Attracting and retaining great staff has always been a bugbear of the hospo sector – made infinitely worse by pandemic-related disruptions to the sector. One idea to try when addressing these challenges is the four-day work week.
The idea with the four day week is that by working fewer hours overall, the goal is to improve worker’s quality of life, allowing staff time for personal priorities, and ultimately improving productivity, morale and staff retention.
For some business this means cutting down days, for others it means extending hours and increasing staff numbers. The second option is what Auckland restauranteurs Sid and Chand Sahrawat are about to try. In August, the couples’s contemporary Indian restaurant Cassia, in Fort Street, is shaking up its operations, extending opening hours, switching to a seven day-a-week schedule, boosting staff numbers and introducing a four-day working week.
These changes are in response to customer demand, but Sid and Chand Sahrawat say another intention is to enable better staff work life balance. “We used to close two days to give everyone the same days off, but we know work life balance is important to our staff and we want to make this happen for them with a four-day working week, for those who want it. We feel like the way to achieve this is to open seven days to give both the team and our customers what they are asking for”, says Chand.
The Sahrawats are expanding their team from 20 to 35 to meet the extra days of operation, which will enable kitchen teams to work a four-day week, but still earn the same salary. The move will allow the team greater flexibility, enabling staff to swap shifts to attend family-related events. This is something the Sahrawats recognise as vital to attracting and retaining staff long-term. Front of house teams, meanwhile, will be able to work extra shifts if they choose to, as these are paid on an hourly basis, as opposed to a salary and will (like the kitchen teams) have more flexible working hours and days.
Chef Sid says Cassia’s move comes amid an extremely difficult time for the restaurant industry. “We all need to look inwards and see what we can do,” he says. “The last couple of years we have learned we have to work with what we’ve got, and we have long recognised we need to make the industry more attractive in order to attract and retain staff.”
The Sahrawats (who also own fine dining establishment Sid at The French Café) have long recognised some changes need to be made to retain existing team members – and attract more to the industry. They view the increased wage costs as a necessary cost of doing business. They are also quick to recognise that few operators in the industry are currently in the position to take the same measures they have, due to a continued lack of available or willing staff and the risks associated with increased operating costs and reduced margins.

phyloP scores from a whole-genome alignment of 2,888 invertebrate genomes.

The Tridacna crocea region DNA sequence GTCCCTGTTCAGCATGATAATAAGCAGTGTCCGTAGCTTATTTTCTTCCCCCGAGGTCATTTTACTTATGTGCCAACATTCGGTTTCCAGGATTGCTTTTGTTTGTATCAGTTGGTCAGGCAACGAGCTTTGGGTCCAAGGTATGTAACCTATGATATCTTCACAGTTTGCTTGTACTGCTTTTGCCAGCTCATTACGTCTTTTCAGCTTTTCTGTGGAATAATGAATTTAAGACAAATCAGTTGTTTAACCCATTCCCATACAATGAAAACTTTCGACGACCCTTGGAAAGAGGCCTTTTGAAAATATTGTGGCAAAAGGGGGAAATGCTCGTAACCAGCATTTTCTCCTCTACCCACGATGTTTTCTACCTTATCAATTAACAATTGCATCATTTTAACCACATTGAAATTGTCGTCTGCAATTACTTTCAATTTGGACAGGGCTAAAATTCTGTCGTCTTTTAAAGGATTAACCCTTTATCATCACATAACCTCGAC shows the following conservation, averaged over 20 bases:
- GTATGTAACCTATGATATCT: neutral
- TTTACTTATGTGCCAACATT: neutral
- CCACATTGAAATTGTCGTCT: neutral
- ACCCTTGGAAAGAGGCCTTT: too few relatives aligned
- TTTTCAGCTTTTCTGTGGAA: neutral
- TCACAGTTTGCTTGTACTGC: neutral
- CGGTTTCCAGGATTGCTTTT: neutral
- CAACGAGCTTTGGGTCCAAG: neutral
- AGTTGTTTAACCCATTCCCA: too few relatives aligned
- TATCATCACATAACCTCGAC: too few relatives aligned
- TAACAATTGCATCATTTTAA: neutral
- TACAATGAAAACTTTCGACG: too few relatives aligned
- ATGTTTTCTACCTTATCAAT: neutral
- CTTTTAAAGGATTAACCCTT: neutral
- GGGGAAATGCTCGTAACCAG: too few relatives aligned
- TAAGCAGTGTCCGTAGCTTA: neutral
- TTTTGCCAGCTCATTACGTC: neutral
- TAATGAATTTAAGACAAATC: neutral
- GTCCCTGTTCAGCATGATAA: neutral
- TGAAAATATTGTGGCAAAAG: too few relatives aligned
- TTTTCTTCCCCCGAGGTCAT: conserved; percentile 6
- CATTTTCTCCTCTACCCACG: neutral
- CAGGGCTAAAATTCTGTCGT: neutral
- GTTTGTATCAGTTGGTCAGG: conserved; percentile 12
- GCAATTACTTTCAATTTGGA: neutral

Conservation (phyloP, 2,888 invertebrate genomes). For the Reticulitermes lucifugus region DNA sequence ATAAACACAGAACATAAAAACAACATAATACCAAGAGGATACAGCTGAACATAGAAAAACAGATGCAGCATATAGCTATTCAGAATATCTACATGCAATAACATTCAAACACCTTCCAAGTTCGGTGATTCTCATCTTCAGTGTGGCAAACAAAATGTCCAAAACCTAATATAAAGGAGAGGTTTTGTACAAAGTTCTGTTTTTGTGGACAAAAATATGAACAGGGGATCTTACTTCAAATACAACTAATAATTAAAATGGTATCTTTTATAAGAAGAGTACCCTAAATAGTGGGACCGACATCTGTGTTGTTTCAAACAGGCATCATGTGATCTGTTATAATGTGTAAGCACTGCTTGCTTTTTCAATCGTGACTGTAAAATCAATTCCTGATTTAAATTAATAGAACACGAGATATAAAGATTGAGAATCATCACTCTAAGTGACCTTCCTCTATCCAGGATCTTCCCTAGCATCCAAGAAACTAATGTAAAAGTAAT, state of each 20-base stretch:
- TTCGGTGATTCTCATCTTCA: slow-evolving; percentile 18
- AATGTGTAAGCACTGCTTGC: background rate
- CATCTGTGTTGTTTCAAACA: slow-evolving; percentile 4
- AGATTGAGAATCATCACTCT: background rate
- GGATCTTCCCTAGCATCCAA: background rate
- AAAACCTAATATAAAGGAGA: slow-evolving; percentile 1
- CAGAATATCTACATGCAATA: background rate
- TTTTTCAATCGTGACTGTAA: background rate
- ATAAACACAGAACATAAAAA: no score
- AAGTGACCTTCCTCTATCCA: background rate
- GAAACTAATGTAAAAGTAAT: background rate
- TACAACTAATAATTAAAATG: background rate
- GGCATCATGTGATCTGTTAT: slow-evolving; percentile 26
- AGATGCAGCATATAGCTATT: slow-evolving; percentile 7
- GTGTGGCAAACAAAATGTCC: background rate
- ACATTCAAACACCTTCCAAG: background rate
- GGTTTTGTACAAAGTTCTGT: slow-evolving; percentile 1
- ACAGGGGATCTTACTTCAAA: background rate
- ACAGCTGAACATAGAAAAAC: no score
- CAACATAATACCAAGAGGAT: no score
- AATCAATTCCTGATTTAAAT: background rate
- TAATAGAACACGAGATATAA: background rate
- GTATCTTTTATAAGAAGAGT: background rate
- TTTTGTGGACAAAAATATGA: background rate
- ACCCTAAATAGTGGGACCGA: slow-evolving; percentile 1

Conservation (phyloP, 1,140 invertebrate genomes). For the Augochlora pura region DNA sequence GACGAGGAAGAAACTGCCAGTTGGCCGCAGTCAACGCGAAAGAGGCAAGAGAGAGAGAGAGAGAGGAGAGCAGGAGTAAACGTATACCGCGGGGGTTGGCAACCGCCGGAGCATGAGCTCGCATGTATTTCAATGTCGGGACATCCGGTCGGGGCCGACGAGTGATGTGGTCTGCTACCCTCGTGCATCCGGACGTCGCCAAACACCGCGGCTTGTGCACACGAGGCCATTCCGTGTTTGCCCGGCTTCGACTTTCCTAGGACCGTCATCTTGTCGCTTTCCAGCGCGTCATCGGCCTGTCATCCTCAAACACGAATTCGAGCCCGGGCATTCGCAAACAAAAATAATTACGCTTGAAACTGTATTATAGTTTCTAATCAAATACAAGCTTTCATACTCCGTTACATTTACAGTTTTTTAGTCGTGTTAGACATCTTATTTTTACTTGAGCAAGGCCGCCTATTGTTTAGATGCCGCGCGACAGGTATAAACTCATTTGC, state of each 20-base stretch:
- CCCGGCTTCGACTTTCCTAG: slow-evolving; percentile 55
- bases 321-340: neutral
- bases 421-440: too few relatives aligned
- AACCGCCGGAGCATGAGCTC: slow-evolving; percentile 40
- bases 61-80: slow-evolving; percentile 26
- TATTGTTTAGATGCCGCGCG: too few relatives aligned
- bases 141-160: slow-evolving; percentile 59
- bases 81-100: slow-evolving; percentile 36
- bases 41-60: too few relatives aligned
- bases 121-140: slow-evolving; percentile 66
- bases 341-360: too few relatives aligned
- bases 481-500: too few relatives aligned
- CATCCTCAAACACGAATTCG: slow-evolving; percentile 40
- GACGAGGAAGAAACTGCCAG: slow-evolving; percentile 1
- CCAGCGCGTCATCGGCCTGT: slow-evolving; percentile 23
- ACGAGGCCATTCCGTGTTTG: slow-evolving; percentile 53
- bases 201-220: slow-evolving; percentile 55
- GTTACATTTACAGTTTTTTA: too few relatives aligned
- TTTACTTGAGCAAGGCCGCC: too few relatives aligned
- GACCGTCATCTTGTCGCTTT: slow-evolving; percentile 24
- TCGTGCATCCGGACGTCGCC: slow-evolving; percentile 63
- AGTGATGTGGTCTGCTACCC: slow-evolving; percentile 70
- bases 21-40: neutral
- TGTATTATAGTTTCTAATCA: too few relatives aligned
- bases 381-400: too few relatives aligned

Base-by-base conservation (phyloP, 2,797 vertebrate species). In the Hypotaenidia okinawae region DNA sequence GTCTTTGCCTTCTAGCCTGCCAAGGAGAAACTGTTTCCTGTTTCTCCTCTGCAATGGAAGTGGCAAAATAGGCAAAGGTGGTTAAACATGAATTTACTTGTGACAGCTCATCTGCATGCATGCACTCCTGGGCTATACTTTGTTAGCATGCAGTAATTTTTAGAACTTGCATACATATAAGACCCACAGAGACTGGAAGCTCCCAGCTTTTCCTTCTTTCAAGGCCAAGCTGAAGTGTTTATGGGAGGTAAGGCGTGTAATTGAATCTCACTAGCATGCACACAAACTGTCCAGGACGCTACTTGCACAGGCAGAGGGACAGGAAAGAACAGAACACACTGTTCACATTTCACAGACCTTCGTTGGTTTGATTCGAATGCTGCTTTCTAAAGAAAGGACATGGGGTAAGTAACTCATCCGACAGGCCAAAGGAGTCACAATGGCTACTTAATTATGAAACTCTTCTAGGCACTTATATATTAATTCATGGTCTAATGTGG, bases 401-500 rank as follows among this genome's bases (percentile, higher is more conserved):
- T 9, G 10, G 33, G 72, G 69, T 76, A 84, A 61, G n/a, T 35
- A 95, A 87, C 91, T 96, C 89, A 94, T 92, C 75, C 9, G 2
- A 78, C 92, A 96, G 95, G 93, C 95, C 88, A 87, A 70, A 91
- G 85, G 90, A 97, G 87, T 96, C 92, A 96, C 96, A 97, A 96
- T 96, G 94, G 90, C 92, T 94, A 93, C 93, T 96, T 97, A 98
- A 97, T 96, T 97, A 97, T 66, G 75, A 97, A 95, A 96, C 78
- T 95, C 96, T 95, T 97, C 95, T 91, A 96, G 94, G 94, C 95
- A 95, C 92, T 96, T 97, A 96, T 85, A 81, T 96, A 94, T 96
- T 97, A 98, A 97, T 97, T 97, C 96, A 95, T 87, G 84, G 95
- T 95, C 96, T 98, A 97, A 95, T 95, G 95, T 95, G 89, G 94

The staffing and timetabling restructure coincides with Cassia celebrating its eighth year in operation. While the restaurant has managed to secure most of the 35-strong team it requires for this move, the Sahrawats are still looking for a few more staff.
Cassia will open seven days for dinner and Wednesday to Sunday for lunch. (It currently operates Tuesday to Saturday for dinner and Thursday and Friday for lunch.)
It is hoped the move will be popular with customers. “Cassia has always had demand from customers to open on Sundays and Mondays, as there are very few places open on these days that are family friendly and fun. Also, our other colleagues in hospitality tend to miss out as we are closed the same days,” says Chand.
“We used to close two days to give everyone the same days off, but we know work life balance is important to our staff and we want to make this happen for them with a four-day working week, for those who want it. We feel like the way to achieve this is to open seven days to give both the team and our customers what they are asking for.”
Restaurant Association of New Zealand CEO Marisa Bidois says initiatives like this one are a great way for businesses to think outside of the box when it comes to attracting and retaining employees.
“The four-day week is a concept that is being trialled in workplaces globally as a way of increasing employee satisfaction, reducing stress levels and increasing productivity”, says Bidois. “With the current worker shortage, many businesses have had to reduce opening hours to ensure staff are well rested.”
Cassia’s new operating hours come into effect on Monday, August 15 with the restaurant open from 5:30 pm seven nights a week, and lunch Wednesday to Sunday. À la carte, Business Lunch and set Journey Through India menus are all available.